4 reasons web designers should be playing more video games
Lesson 1: We’re all on the same side (well, except for those other guys)When someone hires you to design a website, or when you get together to make one with other people for non-client work, you’re forming a team. In client work, that team must include the client. [pullquote]we all have a common goal: to kill the other team[/pullquote] In the heat of a verbal argument over the best way to do things, it can be easy to forget that. This is especially true if the person you’re arguing with is demonstrably ignorant of the mechanics of the game, or the principles/process of good design. It’s easy to see them as an obstacle to progress. They are not the obstacle. Their ignorance, fear, or whatever emotion is holding up communication, that is the obstacle. In a game, it’s good to remind ourselves, and each other, that we all have a common goal: to kill the other team. In your work, you may have to remind a worried client that you want their website to succeed as much as they do. You’re invested in this. Neither of you is the enemy.
Lesson 2: Newbs are to be loved; n00bs are to be squelchedSome people are not kind to new players (“newbs”). This is self-defeating, because if you drive people away from the game you love, that game loses business. All new players must be treated with love, care, and respect. They’re spending time and possibly money on this game that you love; and that’s something we can all get behind. “N00bs” are those players who absolutely refuse to learn, despite sometimes having played for years. They don’t take any advice, won’t stop giving bad advice, and sometimes engage in disruptive and jerk-ish behavior. There is often nothing that can be done for these people. In our work, it’s easy to forget that not everyone’s taken a computer science course in school. Some people only learn enough about their own computer to check their e-mail, and that’s it. Others might have experience with touch devices or game consoles only. Patience isn’t just a virtue in these situations. It’s essential. Some people, however, just can’t be helped, whether they be your client or team-mate. You need to get away from these n00bs before you start to mistrust everyone. Seriously. If you’re not careful, you’ll get burned, and it can be next to impossible for others to earn your trust in the future. Should that happen, you’ll find yourself working alone more often than not. Working alone is great, but not always and forever.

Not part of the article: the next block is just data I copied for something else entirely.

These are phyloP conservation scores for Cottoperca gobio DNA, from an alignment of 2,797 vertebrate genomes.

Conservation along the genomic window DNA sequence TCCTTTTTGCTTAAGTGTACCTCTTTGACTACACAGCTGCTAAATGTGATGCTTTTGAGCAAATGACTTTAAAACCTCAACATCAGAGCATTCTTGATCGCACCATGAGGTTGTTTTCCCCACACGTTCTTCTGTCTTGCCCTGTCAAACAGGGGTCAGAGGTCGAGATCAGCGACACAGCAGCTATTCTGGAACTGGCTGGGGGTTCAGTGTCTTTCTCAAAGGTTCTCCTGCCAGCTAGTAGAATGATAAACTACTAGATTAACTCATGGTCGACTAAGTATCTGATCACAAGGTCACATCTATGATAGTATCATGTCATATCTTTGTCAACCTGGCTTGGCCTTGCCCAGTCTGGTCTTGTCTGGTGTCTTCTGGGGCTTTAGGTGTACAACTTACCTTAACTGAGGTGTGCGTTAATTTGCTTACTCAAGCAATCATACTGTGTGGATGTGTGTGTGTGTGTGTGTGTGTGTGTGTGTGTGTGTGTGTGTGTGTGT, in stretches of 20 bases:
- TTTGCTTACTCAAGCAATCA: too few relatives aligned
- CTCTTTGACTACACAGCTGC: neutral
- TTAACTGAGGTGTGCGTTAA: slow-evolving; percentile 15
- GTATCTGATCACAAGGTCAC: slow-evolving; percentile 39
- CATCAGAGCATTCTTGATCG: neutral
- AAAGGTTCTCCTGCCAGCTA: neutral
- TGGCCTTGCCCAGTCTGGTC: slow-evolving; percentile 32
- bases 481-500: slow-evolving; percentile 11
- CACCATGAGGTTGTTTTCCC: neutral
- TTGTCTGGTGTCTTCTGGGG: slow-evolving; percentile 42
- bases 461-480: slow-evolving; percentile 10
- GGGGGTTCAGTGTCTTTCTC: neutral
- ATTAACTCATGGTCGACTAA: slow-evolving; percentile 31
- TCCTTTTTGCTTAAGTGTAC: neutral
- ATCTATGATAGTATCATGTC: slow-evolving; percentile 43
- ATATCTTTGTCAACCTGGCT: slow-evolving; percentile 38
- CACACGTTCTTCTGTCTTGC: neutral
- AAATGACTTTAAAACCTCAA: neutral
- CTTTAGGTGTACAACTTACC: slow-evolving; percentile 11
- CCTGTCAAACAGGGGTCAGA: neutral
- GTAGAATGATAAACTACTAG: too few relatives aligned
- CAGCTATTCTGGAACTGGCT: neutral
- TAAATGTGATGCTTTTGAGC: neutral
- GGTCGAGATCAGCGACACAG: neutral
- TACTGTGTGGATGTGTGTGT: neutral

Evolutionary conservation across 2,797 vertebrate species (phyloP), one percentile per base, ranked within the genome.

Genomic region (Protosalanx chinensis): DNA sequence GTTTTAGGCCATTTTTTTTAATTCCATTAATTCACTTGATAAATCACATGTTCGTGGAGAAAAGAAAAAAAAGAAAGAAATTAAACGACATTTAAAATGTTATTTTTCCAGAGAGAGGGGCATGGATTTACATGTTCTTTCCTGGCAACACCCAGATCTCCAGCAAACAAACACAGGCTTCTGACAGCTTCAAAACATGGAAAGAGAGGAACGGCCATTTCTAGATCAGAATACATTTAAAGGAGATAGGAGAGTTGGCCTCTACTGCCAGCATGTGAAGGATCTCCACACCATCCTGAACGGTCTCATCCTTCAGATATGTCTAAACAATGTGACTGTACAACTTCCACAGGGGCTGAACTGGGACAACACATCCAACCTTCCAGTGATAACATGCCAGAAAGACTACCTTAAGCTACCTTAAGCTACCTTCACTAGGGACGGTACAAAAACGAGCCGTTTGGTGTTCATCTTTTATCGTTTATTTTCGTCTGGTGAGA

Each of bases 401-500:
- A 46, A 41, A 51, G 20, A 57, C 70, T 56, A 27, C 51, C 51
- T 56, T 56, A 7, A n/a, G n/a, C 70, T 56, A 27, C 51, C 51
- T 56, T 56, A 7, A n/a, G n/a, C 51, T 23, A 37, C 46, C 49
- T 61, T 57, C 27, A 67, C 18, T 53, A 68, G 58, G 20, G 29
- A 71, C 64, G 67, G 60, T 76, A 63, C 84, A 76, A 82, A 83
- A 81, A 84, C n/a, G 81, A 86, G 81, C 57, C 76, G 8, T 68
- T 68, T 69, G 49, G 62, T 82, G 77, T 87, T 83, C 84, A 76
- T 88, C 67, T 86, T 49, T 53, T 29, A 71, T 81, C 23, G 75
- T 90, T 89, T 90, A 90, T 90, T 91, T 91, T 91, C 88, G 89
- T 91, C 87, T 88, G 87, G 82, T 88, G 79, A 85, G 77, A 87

Lesson 3: People remember how you made them feelWhen I see a familiar name in my team or questing party, one of two things will happen:
- I will be happy because I remember liking them.
- I will be unhappy, because I remember vague unpleasant feelings.
Lesson 4: Be clear, be specificWhen playing a fast-paced game, a lot of communicating has to be done on the fly. Sometimes this happens via voice chat, where you have your words and tone, but no facial expressions, to convey meaning. Sometimes you are limited to text. Until you’ve played (or worked) with someone long enough, and you’ve both adopted the use of the same slang or shorthand, you have to make the extra effort to be perfectly clear. There’s no shortcut. There’s no easy way to do this. It’s all trial and error. Each player, client, or team member is different. Their lives have been different. Their skills are different. Sometimes, common English words will come with a different meaning or connotation to them. You cannot assume that what worked with one individual will necessarily work with the next.
ConclusionPlay games and meet people. There’s more to learn than what I’ve covered here, and you’ll have to learn a lot of it for yourself. But the key take-home is that being part of a successful team is about practicing and honing the skills that make you an effective collaborator. So go kill something, and don’t forget to eat and sleep! Featured image, Homefront - UK Multiplayer Event image via THQ Insider
Ezequiel Bruni is a web/UX designer, blogger, and aspiring photographer living in Mexico. When he’s not up to his finely-chiselled ears in wire-frames and front-end code, or ranting about the same, he indulges in beer, pizza, fantasy novels, and stand-up comedy.